In agreement with Neukum et al. (2001), for the last Gy during which the impact rate on the Moon has been approximately constant, the cumulative crater size distribution is given by
where D is the crater size in km, N is the number of craters per km2 with diameter > D, a0 = 3.0876, a1 = 3.557528, a2 = 0.781027, a3 = 1.021521, a4 = 0.156012, a5 = 0.444058, a6 = 0.019977, a7 = 0.08685, a8 = 0.005874, a9 = 0.006809, a10 = 0.000825, and a11 = 0.0000554. If D = 0.01 km, equation 1) implies that a lunar area 1 Gy old has a crater density of N(D > 0.01km) = 3700/km2. For the case of the Moon (See Melosh, 1989), the relationship between a crater of diameter D made by an impactor of diameter d is given by
where ρi = 2200 kg/m3 and vi = 104 m/s are the mean density and mean impact velocity of NEAs on the Moon and ρm = 2400 kg/m3, the mean density of the Moon (Jeffers et al., 2001). By replacing these values in 2) we find that a crater of approximately 500 m in diameter is made by a typical 50 m impactor, what justifies the commonly used rule of thumb d 0.1D. Thus the latter result implies that about the Earth's orbit the impactor flux with diameter > d is given by ne = N(D > 0.01km)/1 Gy, or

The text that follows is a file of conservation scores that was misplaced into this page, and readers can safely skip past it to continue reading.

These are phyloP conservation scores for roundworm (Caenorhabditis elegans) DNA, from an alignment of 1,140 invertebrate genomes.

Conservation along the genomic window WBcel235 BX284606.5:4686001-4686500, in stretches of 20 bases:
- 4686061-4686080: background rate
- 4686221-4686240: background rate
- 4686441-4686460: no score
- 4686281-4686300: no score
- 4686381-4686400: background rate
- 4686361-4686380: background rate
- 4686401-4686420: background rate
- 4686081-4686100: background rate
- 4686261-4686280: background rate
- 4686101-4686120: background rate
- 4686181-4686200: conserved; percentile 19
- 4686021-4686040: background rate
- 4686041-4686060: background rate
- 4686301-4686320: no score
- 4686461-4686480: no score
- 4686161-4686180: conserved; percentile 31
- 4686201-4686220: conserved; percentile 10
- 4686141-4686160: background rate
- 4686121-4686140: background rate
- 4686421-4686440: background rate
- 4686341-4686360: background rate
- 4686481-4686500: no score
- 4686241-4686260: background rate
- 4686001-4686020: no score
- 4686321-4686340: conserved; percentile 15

On the other hand, since most NEAs move periodically into the impactorpopulated Main Belt, the approximate impactor flux they are subject to while in the Belt is expected to be
as estimated for Gaspra by S. V. Jeffers and D. J. Asher (2003), given the orbital similarity of this asteroid with typical Apollo and Amor NEAs.
So, on the average, the Apollo and Amor population is expected to be subject to a mean impact flux
Now, since in agreement with Table 3 the total estimated area for the NEA population is 8.92x108 km2, the expected impact rate on the whole population by objects 1m or larger in diameter would be 4900 yr1. This high impact rate on the NEA population explains the bservation of fragment streams about mean orbits in the NEA space.
Regarding the presence of several streamlets within streams, such as in Fig. 2 and Table 2, this fact implies that the parent NEA has been subject to an impact rate much higher than estimated by equation 6. A plausible interpretation for this observation is the parent NEAs have happened to cross periodically through densely populated debris paths, probably cometary, in such a way that for each impact received by a sizable cometary fragment, the creation of a streamlet is ensued.
Five streams of apparent asteroidal nature have been identified. Three streams contain streamlets as part of their structure. The probable sources of streams and streamlets are Near Earth Asteroids, as they follow typical NEA orbits. It is probable streamlets are asteroidal fragments resulting from recent collisions of a NEAs with cometary fragments, probably due to periodic encounters of the latter with a densely populated cometary debris path. Concerning the random impact rate on the NEA population by objects 1m or larger in diameter, it is estimated to be 4900 yr1.
We thank the Organizing Committee of the VIII COLAGE for all the facilities provided to participate in the Conference.